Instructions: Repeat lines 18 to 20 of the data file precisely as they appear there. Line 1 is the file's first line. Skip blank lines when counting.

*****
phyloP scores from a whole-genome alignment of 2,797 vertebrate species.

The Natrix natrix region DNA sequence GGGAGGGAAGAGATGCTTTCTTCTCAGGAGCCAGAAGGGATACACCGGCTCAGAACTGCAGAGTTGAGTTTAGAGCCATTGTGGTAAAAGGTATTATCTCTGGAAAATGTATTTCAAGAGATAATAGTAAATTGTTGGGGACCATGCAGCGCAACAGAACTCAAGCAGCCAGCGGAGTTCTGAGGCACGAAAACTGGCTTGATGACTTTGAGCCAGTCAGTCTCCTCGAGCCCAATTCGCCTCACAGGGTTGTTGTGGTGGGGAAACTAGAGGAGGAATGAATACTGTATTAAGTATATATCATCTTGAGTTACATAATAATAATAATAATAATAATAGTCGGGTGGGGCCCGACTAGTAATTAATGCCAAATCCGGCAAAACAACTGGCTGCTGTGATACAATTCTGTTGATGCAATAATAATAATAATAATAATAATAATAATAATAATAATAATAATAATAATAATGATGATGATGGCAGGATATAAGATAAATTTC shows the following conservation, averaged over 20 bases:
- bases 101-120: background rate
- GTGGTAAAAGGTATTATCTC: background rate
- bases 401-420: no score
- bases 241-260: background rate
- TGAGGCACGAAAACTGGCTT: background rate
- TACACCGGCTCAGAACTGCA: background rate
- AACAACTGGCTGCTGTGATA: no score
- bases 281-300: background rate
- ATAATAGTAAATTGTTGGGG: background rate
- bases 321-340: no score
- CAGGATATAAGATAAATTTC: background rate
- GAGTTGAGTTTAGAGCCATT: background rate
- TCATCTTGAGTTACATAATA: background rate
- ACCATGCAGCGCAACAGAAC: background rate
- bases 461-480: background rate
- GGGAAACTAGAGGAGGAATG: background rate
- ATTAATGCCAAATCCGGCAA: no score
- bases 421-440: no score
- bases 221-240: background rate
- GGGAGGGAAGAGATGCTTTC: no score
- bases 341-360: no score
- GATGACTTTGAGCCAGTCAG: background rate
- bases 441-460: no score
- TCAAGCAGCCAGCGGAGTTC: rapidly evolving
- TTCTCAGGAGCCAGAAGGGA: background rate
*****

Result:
- GGGAAACTAGAGGAGGAATG: background rate
- ATTAATGCCAAATCCGGCAA: no score
- bases 421-440: no score